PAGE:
"They don't get out of bed for anything less than $10 billion."
"What is the income strategy going forward? There is no easy answer," said Kate Reichart, Morningstar analyst. "Lots of funds companies haven't thought about it as much as they should." Especially in the context of the target date funds with which they have been successful and where many participants in the funds are moving into retirement. The fund companies want to keep those assets for the rest of an investor's life.
"There is an immense conversation among fund providers and with advisors on how to position products for the drawdown of these assets and provide income that the baby boomers are expecting and need," Tjornehoj said. "Try to figure that out in a low rate environment where there is no advantage built into the market on how to build a more substantial income stream."
Tim Maurer, financial planner with the Financial Consulate, is one of the advisors in the thick of this conversation. Maurer said that one problem for the fund companies is that the income market is one in which insurance companies have long dominated with annuity products. "Let's face it, insurance companies have made their bread and butter here. They [the funds] are struggling to compete."
(Read more: Barbarians at the bond fund gates)
Maurer said the interest rate environment is also a huge hurdle. "To provide an offering that is anything other than a hedge against fear is difficult," he said. And that is the issue the fund companies had to their advantage: fear. "Vanguard and Fidelity are such monsters that one would think if they applied all their muscle and energy, the funds would catch on. The fear is there," Maurer said. "Clients are concerned about outliving their money."
The current generation of retirees do not have the levels of "true" fixed-income coming from Social Security and pensions that previous generations had, Maurer said. And it could not be any worse for current retirees, other than a repeat of 2008.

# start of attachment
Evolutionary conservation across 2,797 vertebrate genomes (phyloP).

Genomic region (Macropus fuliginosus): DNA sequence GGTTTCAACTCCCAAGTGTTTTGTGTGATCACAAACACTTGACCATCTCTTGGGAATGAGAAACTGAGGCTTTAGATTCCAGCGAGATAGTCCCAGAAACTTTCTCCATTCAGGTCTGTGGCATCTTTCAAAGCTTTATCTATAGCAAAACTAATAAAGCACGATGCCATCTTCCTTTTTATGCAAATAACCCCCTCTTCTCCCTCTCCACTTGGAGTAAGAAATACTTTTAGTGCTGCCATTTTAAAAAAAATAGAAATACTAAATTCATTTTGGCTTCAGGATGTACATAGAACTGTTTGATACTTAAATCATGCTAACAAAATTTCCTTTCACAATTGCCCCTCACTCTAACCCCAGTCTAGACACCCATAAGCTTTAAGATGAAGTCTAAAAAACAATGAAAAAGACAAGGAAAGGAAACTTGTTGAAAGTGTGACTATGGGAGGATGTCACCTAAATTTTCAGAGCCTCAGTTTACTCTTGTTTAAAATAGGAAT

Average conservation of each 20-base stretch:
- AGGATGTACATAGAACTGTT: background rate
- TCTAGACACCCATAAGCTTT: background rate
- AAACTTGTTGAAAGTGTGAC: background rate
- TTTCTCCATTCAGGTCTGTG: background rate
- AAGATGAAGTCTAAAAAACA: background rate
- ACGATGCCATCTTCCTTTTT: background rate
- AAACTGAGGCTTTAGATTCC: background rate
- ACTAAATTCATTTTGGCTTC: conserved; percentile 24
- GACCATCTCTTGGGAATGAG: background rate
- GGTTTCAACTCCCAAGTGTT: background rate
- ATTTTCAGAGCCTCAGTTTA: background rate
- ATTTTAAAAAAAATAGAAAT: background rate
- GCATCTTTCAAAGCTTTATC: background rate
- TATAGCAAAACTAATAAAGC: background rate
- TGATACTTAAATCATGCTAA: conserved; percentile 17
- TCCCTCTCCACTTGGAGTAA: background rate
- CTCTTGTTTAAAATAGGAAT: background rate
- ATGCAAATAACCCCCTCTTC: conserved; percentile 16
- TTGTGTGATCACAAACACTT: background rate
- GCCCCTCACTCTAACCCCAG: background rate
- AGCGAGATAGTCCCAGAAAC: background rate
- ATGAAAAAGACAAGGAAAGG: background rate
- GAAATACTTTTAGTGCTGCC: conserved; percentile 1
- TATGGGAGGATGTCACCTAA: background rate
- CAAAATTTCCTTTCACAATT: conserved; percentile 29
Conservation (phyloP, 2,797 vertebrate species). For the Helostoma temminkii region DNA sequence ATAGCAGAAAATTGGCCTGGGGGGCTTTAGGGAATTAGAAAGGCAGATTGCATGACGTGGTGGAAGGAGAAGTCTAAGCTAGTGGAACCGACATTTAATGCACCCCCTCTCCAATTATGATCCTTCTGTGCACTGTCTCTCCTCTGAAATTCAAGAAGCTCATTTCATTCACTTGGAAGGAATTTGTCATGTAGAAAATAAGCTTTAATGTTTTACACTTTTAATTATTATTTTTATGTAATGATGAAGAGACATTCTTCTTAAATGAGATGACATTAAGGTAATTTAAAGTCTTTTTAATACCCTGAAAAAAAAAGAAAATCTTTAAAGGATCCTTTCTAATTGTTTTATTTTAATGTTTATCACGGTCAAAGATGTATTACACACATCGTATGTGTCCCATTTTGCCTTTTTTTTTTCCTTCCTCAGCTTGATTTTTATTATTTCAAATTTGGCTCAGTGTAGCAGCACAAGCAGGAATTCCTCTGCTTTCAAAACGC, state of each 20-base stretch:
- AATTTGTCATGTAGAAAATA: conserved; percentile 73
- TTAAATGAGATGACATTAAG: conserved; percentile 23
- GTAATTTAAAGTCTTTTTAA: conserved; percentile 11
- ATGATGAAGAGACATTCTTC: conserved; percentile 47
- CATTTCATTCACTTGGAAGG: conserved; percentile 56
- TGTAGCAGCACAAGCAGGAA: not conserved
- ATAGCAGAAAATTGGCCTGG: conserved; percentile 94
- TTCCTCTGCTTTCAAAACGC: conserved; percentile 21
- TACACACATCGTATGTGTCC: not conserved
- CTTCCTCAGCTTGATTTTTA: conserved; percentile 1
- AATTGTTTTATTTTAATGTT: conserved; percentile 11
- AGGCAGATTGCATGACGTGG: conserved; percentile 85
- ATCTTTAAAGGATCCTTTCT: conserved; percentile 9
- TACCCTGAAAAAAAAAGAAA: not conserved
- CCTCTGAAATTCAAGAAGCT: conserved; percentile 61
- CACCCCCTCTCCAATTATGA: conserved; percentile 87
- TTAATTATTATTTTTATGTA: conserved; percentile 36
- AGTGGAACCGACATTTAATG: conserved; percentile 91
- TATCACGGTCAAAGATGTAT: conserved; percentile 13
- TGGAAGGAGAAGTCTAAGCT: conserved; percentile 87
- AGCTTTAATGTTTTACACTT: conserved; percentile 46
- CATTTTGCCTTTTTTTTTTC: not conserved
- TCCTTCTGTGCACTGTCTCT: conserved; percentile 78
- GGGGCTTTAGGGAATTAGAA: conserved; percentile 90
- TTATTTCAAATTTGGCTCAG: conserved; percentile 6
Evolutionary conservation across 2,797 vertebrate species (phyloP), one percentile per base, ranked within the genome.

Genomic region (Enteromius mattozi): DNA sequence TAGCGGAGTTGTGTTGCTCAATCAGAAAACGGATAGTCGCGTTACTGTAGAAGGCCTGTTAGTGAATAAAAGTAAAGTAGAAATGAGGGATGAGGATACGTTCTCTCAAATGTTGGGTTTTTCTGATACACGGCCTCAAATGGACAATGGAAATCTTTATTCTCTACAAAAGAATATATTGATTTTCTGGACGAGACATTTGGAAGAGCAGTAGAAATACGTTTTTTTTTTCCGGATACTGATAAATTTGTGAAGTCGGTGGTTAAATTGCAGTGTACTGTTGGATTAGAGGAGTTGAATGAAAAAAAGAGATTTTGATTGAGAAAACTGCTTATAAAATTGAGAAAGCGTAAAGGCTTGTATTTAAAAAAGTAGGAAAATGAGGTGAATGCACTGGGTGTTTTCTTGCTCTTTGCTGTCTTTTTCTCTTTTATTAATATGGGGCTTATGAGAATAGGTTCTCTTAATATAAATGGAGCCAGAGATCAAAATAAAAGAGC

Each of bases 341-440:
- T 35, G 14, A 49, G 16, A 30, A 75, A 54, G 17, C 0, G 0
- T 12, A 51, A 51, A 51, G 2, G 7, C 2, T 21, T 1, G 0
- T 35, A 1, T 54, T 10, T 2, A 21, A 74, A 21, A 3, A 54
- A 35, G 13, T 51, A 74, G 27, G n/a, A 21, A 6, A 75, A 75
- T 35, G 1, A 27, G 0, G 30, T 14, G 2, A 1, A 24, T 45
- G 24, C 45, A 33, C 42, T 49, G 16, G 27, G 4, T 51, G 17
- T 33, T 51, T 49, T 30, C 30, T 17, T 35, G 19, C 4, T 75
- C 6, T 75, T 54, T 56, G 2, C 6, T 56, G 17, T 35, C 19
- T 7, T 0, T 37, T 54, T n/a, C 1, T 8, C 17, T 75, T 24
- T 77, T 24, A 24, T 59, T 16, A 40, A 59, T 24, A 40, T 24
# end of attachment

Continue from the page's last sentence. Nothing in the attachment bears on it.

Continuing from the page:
The reality of their investment situation as they head into the income phase of life is treading water, and the fund companies' response has not arrived like a rescue boat. "These products are attempting to be an answer to that fear that insurance companies have been answering for years. I think in many cases, these products are more sizzle than steak," Maurer said. "They may be solving a fear, but they are not solving an investment problem in the best way."
A significant problem with managed payout funds from the outset was that the funds were designed to provide regular payouts—no matter what. They were equipped to adjust for variations in equity performance, but in the event of a major drawdown, where the fund value declines precipitously, that could wreak havoc on the underlying algorithm, and the result depended on the design of the fund—some would deplete way too soon and some would start making de minimus payments, or both, explained Tamiko Toland, managing director, retirement income consulting at New York City-based mutual fund research and consulting firm Strategic Insight.
"There is no guarantee in the design of those things, and that's just how they work," Toland said. "These funds were always vulnerable to significant drawdown events and it just so happened that 2008 came around the corner not long after these funds incepted. I always felt that they were a useful niche product but no replacement for solutions that offered more of an income guarantee."
—By Eric Rosenbaum, CNBC.com